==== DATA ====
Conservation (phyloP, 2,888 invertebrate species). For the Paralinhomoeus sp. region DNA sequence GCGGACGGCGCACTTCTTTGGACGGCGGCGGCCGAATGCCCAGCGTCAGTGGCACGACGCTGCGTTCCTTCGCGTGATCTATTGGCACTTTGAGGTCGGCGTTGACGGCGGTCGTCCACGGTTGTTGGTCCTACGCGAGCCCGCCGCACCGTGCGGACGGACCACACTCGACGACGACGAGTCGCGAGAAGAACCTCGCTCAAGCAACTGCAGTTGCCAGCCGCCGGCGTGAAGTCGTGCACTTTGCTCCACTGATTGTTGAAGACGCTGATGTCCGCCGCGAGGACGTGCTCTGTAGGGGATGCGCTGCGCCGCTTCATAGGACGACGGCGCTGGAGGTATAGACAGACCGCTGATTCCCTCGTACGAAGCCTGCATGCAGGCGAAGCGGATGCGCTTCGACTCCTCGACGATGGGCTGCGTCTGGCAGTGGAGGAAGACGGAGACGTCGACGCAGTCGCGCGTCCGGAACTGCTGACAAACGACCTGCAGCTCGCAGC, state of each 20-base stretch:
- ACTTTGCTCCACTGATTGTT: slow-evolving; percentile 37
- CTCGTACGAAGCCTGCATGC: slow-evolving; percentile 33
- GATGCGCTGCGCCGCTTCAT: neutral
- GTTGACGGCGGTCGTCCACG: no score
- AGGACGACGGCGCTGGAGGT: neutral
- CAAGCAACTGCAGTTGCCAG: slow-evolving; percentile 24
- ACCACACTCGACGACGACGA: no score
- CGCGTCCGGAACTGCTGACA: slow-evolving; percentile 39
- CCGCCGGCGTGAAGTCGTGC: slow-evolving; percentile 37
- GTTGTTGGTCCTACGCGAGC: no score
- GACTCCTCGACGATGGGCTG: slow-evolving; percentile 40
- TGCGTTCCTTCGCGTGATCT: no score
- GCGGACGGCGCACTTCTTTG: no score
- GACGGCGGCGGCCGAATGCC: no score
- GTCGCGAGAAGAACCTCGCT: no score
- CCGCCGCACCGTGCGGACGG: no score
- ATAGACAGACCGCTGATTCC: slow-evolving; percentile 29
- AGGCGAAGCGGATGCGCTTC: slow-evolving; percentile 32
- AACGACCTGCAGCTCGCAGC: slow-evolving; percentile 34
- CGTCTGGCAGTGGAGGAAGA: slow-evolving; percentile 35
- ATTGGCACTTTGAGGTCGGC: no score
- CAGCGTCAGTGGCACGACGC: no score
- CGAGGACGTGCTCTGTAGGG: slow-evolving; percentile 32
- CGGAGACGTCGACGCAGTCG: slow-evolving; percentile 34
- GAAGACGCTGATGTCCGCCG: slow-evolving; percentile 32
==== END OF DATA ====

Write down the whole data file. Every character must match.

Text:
Conservation (phyloP, 2,888 invertebrate species). For the Paralinhomoeus sp. region DNA sequence GCGGACGGCGCACTTCTTTGGACGGCGGCGGCCGAATGCCCAGCGTCAGTGGCACGACGCTGCGTTCCTTCGCGTGATCTATTGGCACTTTGAGGTCGGCGTTGACGGCGGTCGTCCACGGTTGTTGGTCCTACGCGAGCCCGCCGCACCGTGCGGACGGACCACACTCGACGACGACGAGTCGCGAGAAGAACCTCGCTCAAGCAACTGCAGTTGCCAGCCGCCGGCGTGAAGTCGTGCACTTTGCTCCACTGATTGTTGAAGACGCTGATGTCCGCCGCGAGGACGTGCTCTGTAGGGGATGCGCTGCGCCGCTTCATAGGACGACGGCGCTGGAGGTATAGACAGACCGCTGATTCCCTCGTACGAAGCCTGCATGCAGGCGAAGCGGATGCGCTTCGACTCCTCGACGATGGGCTGCGTCTGGCAGTGGAGGAAGACGGAGACGTCGACGCAGTCGCGCGTCCGGAACTGCTGACAAACGACCTGCAGCTCGCAGC, state of each 20-base stretch:
- ACTTTGCTCCACTGATTGTT: slow-evolving; percentile 37
- CTCGTACGAAGCCTGCATGC: slow-evolving; percentile 33
- GATGCGCTGCGCCGCTTCAT: neutral
- GTTGACGGCGGTCGTCCACG: no score
- AGGACGACGGCGCTGGAGGT: neutral
- CAAGCAACTGCAGTTGCCAG: slow-evolving; percentile 24
- ACCACACTCGACGACGACGA: no score
- CGCGTCCGGAACTGCTGACA: slow-evolving; percentile 39
- CCGCCGGCGTGAAGTCGTGC: slow-evolving; percentile 37
- GTTGTTGGTCCTACGCGAGC: no score
- GACTCCTCGACGATGGGCTG: slow-evolving; percentile 40
- TGCGTTCCTTCGCGTGATCT: no score
- GCGGACGGCGCACTTCTTTG: no score
- GACGGCGGCGGCCGAATGCC: no score
- GTCGCGAGAAGAACCTCGCT: no score
- CCGCCGCACCGTGCGGACGG: no score
- ATAGACAGACCGCTGATTCC: slow-evolving; percentile 29
- AGGCGAAGCGGATGCGCTTC: slow-evolving; percentile 32
- AACGACCTGCAGCTCGCAGC: slow-evolving; percentile 34
- CGTCTGGCAGTGGAGGAAGA: slow-evolving; percentile 35
- ATTGGCACTTTGAGGTCGGC: no score
- CAGCGTCAGTGGCACGACGC: no score
- CGAGGACGTGCTCTGTAGGG: slow-evolving; percentile 32
- CGGAGACGTCGACGCAGTCG: slow-evolving; percentile 34
- GAAGACGCTGATGTCCGCCG: slow-evolving; percentile 32